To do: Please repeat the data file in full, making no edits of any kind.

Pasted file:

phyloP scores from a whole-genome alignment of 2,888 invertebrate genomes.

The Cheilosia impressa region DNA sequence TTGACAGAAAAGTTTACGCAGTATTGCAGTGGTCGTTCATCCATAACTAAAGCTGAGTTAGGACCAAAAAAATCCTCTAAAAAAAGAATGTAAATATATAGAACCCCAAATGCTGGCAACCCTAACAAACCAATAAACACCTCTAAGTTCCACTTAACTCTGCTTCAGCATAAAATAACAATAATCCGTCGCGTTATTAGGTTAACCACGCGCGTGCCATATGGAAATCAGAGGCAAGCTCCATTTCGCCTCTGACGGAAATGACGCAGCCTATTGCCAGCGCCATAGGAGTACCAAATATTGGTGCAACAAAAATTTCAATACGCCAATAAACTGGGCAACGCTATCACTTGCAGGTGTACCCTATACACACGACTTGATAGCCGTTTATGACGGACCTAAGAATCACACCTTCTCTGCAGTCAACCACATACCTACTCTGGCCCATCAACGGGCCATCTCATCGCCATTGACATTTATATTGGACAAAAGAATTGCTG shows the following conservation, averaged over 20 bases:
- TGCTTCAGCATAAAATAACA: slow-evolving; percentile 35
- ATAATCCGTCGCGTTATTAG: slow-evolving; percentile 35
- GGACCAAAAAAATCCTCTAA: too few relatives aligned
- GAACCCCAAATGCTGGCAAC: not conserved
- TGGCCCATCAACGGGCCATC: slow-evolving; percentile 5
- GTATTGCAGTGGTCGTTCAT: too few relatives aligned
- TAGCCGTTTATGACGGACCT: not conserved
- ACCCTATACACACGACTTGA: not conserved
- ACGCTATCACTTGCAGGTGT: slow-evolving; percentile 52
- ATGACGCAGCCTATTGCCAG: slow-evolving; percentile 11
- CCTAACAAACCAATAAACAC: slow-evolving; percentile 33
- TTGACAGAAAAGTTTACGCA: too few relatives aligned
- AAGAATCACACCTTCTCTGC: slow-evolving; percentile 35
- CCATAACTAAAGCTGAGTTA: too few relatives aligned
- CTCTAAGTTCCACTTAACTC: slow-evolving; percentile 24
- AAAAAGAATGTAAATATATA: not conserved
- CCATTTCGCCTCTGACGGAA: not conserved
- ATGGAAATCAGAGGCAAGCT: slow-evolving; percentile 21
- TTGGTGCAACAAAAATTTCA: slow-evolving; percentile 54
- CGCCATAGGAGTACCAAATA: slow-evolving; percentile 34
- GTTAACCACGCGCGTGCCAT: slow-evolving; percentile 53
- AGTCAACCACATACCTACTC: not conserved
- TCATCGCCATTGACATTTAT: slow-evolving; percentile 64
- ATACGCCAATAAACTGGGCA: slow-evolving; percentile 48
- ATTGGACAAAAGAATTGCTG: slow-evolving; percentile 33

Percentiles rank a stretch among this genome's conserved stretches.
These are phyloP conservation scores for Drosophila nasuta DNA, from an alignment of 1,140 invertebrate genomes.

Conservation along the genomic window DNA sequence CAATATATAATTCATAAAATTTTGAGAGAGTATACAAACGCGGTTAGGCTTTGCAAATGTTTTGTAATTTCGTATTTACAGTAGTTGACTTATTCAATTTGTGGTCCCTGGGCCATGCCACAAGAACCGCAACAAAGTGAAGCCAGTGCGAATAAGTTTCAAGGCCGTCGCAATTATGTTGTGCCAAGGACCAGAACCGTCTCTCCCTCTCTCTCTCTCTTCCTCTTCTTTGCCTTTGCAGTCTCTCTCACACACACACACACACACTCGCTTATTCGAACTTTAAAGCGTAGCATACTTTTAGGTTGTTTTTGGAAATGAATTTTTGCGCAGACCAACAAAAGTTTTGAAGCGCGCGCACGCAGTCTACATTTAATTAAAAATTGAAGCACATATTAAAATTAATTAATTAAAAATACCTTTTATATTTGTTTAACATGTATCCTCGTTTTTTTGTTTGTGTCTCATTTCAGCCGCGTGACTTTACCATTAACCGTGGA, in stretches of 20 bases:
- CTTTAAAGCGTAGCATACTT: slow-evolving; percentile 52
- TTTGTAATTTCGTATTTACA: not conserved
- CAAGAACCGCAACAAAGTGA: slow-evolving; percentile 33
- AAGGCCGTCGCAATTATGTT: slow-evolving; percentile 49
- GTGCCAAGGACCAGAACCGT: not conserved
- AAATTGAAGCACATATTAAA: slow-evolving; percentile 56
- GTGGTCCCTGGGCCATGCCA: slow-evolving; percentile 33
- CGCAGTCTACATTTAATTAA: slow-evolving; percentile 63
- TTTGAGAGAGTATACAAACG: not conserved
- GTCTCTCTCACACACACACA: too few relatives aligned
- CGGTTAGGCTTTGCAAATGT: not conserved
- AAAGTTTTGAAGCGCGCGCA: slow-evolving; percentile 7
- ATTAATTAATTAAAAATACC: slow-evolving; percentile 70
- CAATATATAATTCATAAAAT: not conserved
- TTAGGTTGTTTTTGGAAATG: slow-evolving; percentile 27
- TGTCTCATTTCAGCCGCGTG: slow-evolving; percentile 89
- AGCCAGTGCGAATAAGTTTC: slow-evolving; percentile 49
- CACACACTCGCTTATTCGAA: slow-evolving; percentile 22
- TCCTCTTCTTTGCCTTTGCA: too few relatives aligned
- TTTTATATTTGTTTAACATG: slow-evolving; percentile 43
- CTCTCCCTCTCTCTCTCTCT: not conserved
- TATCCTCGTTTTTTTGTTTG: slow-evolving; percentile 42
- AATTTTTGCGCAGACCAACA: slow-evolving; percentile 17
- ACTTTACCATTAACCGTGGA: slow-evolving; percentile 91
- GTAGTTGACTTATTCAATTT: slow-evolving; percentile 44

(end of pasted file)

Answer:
phyloP scores from a whole-genome alignment of 2,888 invertebrate genomes.

The Cheilosia impressa region DNA sequence TTGACAGAAAAGTTTACGCAGTATTGCAGTGGTCGTTCATCCATAACTAAAGCTGAGTTAGGACCAAAAAAATCCTCTAAAAAAAGAATGTAAATATATAGAACCCCAAATGCTGGCAACCCTAACAAACCAATAAACACCTCTAAGTTCCACTTAACTCTGCTTCAGCATAAAATAACAATAATCCGTCGCGTTATTAGGTTAACCACGCGCGTGCCATATGGAAATCAGAGGCAAGCTCCATTTCGCCTCTGACGGAAATGACGCAGCCTATTGCCAGCGCCATAGGAGTACCAAATATTGGTGCAACAAAAATTTCAATACGCCAATAAACTGGGCAACGCTATCACTTGCAGGTGTACCCTATACACACGACTTGATAGCCGTTTATGACGGACCTAAGAATCACACCTTCTCTGCAGTCAACCACATACCTACTCTGGCCCATCAACGGGCCATCTCATCGCCATTGACATTTATATTGGACAAAAGAATTGCTG shows the following conservation, averaged over 20 bases:
- TGCTTCAGCATAAAATAACA: slow-evolving; percentile 35
- ATAATCCGTCGCGTTATTAG: slow-evolving; percentile 35
- GGACCAAAAAAATCCTCTAA: too few relatives aligned
- GAACCCCAAATGCTGGCAAC: not conserved
- TGGCCCATCAACGGGCCATC: slow-evolving; percentile 5
- GTATTGCAGTGGTCGTTCAT: too few relatives aligned
- TAGCCGTTTATGACGGACCT: not conserved
- ACCCTATACACACGACTTGA: not conserved
- ACGCTATCACTTGCAGGTGT: slow-evolving; percentile 52
- ATGACGCAGCCTATTGCCAG: slow-evolving; percentile 11
- CCTAACAAACCAATAAACAC: slow-evolving; percentile 33
- TTGACAGAAAAGTTTACGCA: too few relatives aligned
- AAGAATCACACCTTCTCTGC: slow-evolving; percentile 35
- CCATAACTAAAGCTGAGTTA: too few relatives aligned
- CTCTAAGTTCCACTTAACTC: slow-evolving; percentile 24
- AAAAAGAATGTAAATATATA: not conserved
- CCATTTCGCCTCTGACGGAA: not conserved
- ATGGAAATCAGAGGCAAGCT: slow-evolving; percentile 21
- TTGGTGCAACAAAAATTTCA: slow-evolving; percentile 54
- CGCCATAGGAGTACCAAATA: slow-evolving; percentile 34
- GTTAACCACGCGCGTGCCAT: slow-evolving; percentile 53
- AGTCAACCACATACCTACTC: not conserved
- TCATCGCCATTGACATTTAT: slow-evolving; percentile 64
- ATACGCCAATAAACTGGGCA: slow-evolving; percentile 48
- ATTGGACAAAAGAATTGCTG: slow-evolving; percentile 33

Percentiles rank a stretch among this genome's conserved stretches.
These are phyloP conservation scores for Drosophila nasuta DNA, from an alignment of 1,140 invertebrate genomes.

Conservation along the genomic window DNA sequence CAATATATAATTCATAAAATTTTGAGAGAGTATACAAACGCGGTTAGGCTTTGCAAATGTTTTGTAATTTCGTATTTACAGTAGTTGACTTATTCAATTTGTGGTCCCTGGGCCATGCCACAAGAACCGCAACAAAGTGAAGCCAGTGCGAATAAGTTTCAAGGCCGTCGCAATTATGTTGTGCCAAGGACCAGAACCGTCTCTCCCTCTCTCTCTCTCTTCCTCTTCTTTGCCTTTGCAGTCTCTCTCACACACACACACACACACTCGCTTATTCGAACTTTAAAGCGTAGCATACTTTTAGGTTGTTTTTGGAAATGAATTTTTGCGCAGACCAACAAAAGTTTTGAAGCGCGCGCACGCAGTCTACATTTAATTAAAAATTGAAGCACATATTAAAATTAATTAATTAAAAATACCTTTTATATTTGTTTAACATGTATCCTCGTTTTTTTGTTTGTGTCTCATTTCAGCCGCGTGACTTTACCATTAACCGTGGA, in stretches of 20 bases:
- CTTTAAAGCGTAGCATACTT: slow-evolving; percentile 52
- TTTGTAATTTCGTATTTACA: not conserved
- CAAGAACCGCAACAAAGTGA: slow-evolving; percentile 33
- AAGGCCGTCGCAATTATGTT: slow-evolving; percentile 49
- GTGCCAAGGACCAGAACCGT: not conserved
- AAATTGAAGCACATATTAAA: slow-evolving; percentile 56
- GTGGTCCCTGGGCCATGCCA: slow-evolving; percentile 33
- CGCAGTCTACATTTAATTAA: slow-evolving; percentile 63
- TTTGAGAGAGTATACAAACG: not conserved
- GTCTCTCTCACACACACACA: too few relatives aligned
- CGGTTAGGCTTTGCAAATGT: not conserved
- AAAGTTTTGAAGCGCGCGCA: slow-evolving; percentile 7
- ATTAATTAATTAAAAATACC: slow-evolving; percentile 70
- CAATATATAATTCATAAAAT: not conserved
- TTAGGTTGTTTTTGGAAATG: slow-evolving; percentile 27
- TGTCTCATTTCAGCCGCGTG: slow-evolving; percentile 89
- AGCCAGTGCGAATAAGTTTC: slow-evolving; percentile 49
- CACACACTCGCTTATTCGAA: slow-evolving; percentile 22
- TCCTCTTCTTTGCCTTTGCA: too few relatives aligned
- TTTTATATTTGTTTAACATG: slow-evolving; percentile 43
- CTCTCCCTCTCTCTCTCTCT: not conserved
- TATCCTCGTTTTTTTGTTTG: slow-evolving; percentile 42
- AATTTTTGCGCAGACCAACA: slow-evolving; percentile 17
- ACTTTACCATTAACCGTGGA: slow-evolving; percentile 91
- GTAGTTGACTTATTCAATTT: slow-evolving; percentile 44